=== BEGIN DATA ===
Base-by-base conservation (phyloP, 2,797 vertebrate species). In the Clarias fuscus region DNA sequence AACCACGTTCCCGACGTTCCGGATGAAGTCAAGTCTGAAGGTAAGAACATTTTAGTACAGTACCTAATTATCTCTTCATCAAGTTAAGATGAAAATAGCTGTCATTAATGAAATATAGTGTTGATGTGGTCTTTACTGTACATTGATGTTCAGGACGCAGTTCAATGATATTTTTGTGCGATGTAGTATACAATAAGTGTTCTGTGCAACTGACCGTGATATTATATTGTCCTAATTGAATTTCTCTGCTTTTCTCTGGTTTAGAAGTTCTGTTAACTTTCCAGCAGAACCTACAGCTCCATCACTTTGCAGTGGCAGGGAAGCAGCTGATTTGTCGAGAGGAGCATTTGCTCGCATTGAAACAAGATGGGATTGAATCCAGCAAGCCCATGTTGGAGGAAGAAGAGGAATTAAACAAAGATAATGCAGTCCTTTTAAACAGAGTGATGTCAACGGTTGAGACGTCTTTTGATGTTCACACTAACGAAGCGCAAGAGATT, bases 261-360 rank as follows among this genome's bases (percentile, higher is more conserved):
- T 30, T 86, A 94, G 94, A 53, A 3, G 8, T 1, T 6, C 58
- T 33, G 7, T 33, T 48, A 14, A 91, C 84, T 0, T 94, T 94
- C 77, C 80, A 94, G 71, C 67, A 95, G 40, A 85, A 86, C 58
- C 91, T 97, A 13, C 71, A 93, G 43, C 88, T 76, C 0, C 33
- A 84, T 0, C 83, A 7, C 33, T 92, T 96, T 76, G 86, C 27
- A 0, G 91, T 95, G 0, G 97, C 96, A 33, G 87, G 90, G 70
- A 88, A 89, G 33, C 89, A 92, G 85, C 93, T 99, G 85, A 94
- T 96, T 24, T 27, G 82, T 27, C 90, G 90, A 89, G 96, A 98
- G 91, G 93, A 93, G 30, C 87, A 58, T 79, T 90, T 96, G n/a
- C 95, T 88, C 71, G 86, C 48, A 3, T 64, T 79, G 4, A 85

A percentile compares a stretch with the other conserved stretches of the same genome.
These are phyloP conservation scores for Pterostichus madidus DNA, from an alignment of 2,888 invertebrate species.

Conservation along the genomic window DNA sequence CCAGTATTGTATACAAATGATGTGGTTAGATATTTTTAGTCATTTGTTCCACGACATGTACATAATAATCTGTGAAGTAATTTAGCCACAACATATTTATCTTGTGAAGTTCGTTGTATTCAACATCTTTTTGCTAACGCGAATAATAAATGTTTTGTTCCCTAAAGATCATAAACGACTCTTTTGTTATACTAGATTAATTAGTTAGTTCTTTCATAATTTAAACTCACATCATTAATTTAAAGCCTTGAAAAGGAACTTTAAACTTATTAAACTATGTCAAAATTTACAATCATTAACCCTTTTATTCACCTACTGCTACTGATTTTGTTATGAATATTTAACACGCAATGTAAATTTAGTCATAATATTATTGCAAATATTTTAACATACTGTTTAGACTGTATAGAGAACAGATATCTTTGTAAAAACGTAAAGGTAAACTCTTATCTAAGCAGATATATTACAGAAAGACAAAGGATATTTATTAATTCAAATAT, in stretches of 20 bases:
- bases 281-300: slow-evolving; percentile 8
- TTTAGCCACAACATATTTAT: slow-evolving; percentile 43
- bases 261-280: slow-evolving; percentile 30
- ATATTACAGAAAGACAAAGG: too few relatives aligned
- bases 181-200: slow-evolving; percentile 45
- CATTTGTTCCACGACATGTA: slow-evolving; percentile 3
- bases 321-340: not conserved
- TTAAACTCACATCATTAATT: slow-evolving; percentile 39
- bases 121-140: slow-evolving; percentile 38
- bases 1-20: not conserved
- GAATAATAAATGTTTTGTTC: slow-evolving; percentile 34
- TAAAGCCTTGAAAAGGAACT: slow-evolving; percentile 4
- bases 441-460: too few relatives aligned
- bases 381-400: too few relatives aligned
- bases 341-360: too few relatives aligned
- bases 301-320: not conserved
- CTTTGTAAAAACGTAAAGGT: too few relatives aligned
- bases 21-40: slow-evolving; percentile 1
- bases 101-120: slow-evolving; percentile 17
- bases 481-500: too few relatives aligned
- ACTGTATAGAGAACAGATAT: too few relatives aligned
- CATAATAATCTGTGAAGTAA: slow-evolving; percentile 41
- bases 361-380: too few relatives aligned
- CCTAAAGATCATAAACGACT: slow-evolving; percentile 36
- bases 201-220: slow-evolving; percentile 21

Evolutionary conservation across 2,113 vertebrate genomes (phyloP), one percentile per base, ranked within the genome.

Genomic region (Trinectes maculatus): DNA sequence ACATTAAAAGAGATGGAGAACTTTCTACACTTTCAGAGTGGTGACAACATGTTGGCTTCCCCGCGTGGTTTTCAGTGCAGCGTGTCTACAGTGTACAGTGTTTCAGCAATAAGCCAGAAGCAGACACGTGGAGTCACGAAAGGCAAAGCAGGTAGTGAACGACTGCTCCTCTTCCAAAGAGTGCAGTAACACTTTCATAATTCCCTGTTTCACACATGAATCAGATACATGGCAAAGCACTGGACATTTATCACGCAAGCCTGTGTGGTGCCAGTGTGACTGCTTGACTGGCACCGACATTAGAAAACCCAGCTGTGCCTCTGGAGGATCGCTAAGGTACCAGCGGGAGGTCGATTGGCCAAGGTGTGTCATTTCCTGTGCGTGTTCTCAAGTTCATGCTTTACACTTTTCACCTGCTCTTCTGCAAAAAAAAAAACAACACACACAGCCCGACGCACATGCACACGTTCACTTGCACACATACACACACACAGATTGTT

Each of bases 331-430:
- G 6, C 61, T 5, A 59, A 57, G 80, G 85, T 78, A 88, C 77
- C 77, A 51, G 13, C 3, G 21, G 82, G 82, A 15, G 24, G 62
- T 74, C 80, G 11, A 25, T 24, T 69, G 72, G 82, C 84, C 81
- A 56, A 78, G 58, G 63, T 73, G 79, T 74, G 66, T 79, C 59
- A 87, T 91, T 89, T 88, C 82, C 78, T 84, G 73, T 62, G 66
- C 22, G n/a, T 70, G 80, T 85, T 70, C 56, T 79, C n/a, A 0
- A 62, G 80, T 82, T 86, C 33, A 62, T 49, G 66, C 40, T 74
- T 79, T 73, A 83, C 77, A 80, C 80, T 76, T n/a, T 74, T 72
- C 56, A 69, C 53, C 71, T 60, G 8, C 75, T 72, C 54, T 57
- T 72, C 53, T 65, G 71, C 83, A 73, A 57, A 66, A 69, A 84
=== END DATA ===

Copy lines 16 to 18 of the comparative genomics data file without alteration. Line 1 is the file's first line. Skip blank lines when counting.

- TTTAGCCACAACATATTTAT: slow-evolving; percentile 43
- bases 261-280: slow-evolving; percentile 30
- ATATTACAGAAAGACAAAGG: too few relatives aligned